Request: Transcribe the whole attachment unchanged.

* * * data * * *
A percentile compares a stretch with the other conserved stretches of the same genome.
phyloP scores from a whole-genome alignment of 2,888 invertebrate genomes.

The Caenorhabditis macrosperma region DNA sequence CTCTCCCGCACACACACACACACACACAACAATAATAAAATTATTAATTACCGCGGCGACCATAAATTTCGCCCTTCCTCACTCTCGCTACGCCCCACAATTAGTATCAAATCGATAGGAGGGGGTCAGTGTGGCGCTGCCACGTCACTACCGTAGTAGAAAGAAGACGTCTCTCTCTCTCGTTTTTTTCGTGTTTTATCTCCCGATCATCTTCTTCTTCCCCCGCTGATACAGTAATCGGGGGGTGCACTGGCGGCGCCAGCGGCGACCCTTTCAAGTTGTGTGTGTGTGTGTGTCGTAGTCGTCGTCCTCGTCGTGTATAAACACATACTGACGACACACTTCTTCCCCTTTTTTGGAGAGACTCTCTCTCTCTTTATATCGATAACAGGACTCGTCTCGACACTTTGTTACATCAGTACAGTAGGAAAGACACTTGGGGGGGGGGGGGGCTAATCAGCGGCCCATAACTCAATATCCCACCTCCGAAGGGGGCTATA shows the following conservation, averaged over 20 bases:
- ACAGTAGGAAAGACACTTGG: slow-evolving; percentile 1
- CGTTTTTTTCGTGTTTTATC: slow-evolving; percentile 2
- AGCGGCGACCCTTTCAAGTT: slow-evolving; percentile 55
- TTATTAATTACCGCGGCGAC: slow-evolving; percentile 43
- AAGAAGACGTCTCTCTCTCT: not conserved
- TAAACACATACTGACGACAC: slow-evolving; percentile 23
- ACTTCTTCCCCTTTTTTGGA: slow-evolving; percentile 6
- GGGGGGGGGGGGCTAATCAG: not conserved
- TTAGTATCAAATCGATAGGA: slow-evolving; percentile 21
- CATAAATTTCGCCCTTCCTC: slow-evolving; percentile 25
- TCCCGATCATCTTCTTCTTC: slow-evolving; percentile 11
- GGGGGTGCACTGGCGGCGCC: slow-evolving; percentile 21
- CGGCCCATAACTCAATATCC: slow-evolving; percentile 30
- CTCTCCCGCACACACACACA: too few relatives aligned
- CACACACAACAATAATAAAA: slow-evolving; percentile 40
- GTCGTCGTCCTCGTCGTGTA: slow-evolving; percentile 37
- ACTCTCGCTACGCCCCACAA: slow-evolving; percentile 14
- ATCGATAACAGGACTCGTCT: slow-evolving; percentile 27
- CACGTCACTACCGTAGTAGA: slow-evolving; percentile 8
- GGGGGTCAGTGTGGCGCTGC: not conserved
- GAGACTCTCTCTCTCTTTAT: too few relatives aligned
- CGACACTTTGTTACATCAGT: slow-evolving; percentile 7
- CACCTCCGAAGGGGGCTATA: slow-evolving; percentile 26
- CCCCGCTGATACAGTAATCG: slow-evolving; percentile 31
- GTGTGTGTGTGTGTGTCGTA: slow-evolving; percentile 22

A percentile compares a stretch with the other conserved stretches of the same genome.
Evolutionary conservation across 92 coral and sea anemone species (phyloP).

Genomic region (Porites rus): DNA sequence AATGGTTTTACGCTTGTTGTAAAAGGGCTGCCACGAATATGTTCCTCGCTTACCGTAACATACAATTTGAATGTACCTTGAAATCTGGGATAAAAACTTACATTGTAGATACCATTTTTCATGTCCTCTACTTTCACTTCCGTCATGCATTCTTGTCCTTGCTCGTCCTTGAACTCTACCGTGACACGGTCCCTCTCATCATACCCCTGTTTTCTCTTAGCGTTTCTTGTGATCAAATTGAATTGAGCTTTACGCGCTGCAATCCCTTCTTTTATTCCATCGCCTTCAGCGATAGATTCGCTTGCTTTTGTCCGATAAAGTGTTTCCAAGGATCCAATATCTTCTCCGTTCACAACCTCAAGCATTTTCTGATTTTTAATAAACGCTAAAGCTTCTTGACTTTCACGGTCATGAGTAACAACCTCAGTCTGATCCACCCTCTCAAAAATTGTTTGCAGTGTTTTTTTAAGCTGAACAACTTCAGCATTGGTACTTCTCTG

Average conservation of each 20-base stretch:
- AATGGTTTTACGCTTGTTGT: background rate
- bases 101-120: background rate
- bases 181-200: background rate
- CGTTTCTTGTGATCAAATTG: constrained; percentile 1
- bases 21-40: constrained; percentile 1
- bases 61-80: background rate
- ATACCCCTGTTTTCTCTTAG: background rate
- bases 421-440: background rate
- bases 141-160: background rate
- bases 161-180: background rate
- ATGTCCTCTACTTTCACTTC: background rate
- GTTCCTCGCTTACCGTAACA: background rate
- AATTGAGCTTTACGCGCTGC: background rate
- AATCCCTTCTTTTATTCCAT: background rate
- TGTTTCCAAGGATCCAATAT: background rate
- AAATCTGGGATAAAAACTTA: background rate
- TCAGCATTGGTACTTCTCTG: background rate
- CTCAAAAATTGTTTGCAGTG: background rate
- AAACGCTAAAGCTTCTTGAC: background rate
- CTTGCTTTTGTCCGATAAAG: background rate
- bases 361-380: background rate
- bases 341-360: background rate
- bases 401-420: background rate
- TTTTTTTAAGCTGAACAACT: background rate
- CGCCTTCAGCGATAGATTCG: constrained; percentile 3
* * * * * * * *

A percentile compares a stretch with the other conserved stretches of the same genome.
phyloP scores from a whole-genome alignment of 2,888 invertebrate genomes.

The Caenorhabditis macrosperma region DNA sequence CTCTCCCGCACACACACACACACACACAACAATAATAAAATTATTAATTACCGCGGCGACCATAAATTTCGCCCTTCCTCACTCTCGCTACGCCCCACAATTAGTATCAAATCGATAGGAGGGGGTCAGTGTGGCGCTGCCACGTCACTACCGTAGTAGAAAGAAGACGTCTCTCTCTCTCGTTTTTTTCGTGTTTTATCTCCCGATCATCTTCTTCTTCCCCCGCTGATACAGTAATCGGGGGGTGCACTGGCGGCGCCAGCGGCGACCCTTTCAAGTTGTGTGTGTGTGTGTGTCGTAGTCGTCGTCCTCGTCGTGTATAAACACATACTGACGACACACTTCTTCCCCTTTTTTGGAGAGACTCTCTCTCTCTTTATATCGATAACAGGACTCGTCTCGACACTTTGTTACATCAGTACAGTAGGAAAGACACTTGGGGGGGGGGGGGGCTAATCAGCGGCCCATAACTCAATATCCCACCTCCGAAGGGGGCTATA shows the following conservation, averaged over 20 bases:
- ACAGTAGGAAAGACACTTGG: slow-evolving; percentile 1
- CGTTTTTTTCGTGTTTTATC: slow-evolving; percentile 2
- AGCGGCGACCCTTTCAAGTT: slow-evolving; percentile 55
- TTATTAATTACCGCGGCGAC: slow-evolving; percentile 43
- AAGAAGACGTCTCTCTCTCT: not conserved
- TAAACACATACTGACGACAC: slow-evolving; percentile 23
- ACTTCTTCCCCTTTTTTGGA: slow-evolving; percentile 6
- GGGGGGGGGGGGCTAATCAG: not conserved
- TTAGTATCAAATCGATAGGA: slow-evolving; percentile 21
- CATAAATTTCGCCCTTCCTC: slow-evolving; percentile 25
- TCCCGATCATCTTCTTCTTC: slow-evolving; percentile 11
- GGGGGTGCACTGGCGGCGCC: slow-evolving; percentile 21
- CGGCCCATAACTCAATATCC: slow-evolving; percentile 30
- CTCTCCCGCACACACACACA: too few relatives aligned
- CACACACAACAATAATAAAA: slow-evolving; percentile 40
- GTCGTCGTCCTCGTCGTGTA: slow-evolving; percentile 37
- ACTCTCGCTACGCCCCACAA: slow-evolving; percentile 14
- ATCGATAACAGGACTCGTCT: slow-evolving; percentile 27
- CACGTCACTACCGTAGTAGA: slow-evolving; percentile 8
- GGGGGTCAGTGTGGCGCTGC: not conserved
- GAGACTCTCTCTCTCTTTAT: too few relatives aligned
- CGACACTTTGTTACATCAGT: slow-evolving; percentile 7
- CACCTCCGAAGGGGGCTATA: slow-evolving; percentile 26
- CCCCGCTGATACAGTAATCG: slow-evolving; percentile 31
- GTGTGTGTGTGTGTGTCGTA: slow-evolving; percentile 22

A percentile compares a stretch with the other conserved stretches of the same genome.
Evolutionary conservation across 92 coral and sea anemone species (phyloP).

Genomic region (Porites rus): DNA sequence AATGGTTTTACGCTTGTTGTAAAAGGGCTGCCACGAATATGTTCCTCGCTTACCGTAACATACAATTTGAATGTACCTTGAAATCTGGGATAAAAACTTACATTGTAGATACCATTTTTCATGTCCTCTACTTTCACTTCCGTCATGCATTCTTGTCCTTGCTCGTCCTTGAACTCTACCGTGACACGGTCCCTCTCATCATACCCCTGTTTTCTCTTAGCGTTTCTTGTGATCAAATTGAATTGAGCTTTACGCGCTGCAATCCCTTCTTTTATTCCATCGCCTTCAGCGATAGATTCGCTTGCTTTTGTCCGATAAAGTGTTTCCAAGGATCCAATATCTTCTCCGTTCACAACCTCAAGCATTTTCTGATTTTTAATAAACGCTAAAGCTTCTTGACTTTCACGGTCATGAGTAACAACCTCAGTCTGATCCACCCTCTCAAAAATTGTTTGCAGTGTTTTTTTAAGCTGAACAACTTCAGCATTGGTACTTCTCTG

Average conservation of each 20-base stretch:
- AATGGTTTTACGCTTGTTGT: background rate
- bases 101-120: background rate
- bases 181-200: background rate
- CGTTTCTTGTGATCAAATTG: constrained; percentile 1
- bases 21-40: constrained; percentile 1
- bases 61-80: background rate
- ATACCCCTGTTTTCTCTTAG: background rate
- bases 421-440: background rate
- bases 141-160: background rate
- bases 161-180: background rate
- ATGTCCTCTACTTTCACTTC: background rate
- GTTCCTCGCTTACCGTAACA: background rate
- AATTGAGCTTTACGCGCTGC: background rate
- AATCCCTTCTTTTATTCCAT: background rate
- TGTTTCCAAGGATCCAATAT: background rate
- AAATCTGGGATAAAAACTTA: background rate
- TCAGCATTGGTACTTCTCTG: background rate
- CTCAAAAATTGTTTGCAGTG: background rate
- AAACGCTAAAGCTTCTTGAC: background rate
- CTTGCTTTTGTCCGATAAAG: background rate
- bases 361-380: background rate
- bases 341-360: background rate
- bases 401-420: background rate
- TTTTTTTAAGCTGAACAACT: background rate
- CGCCTTCAGCGATAGATTCG: constrained; percentile 3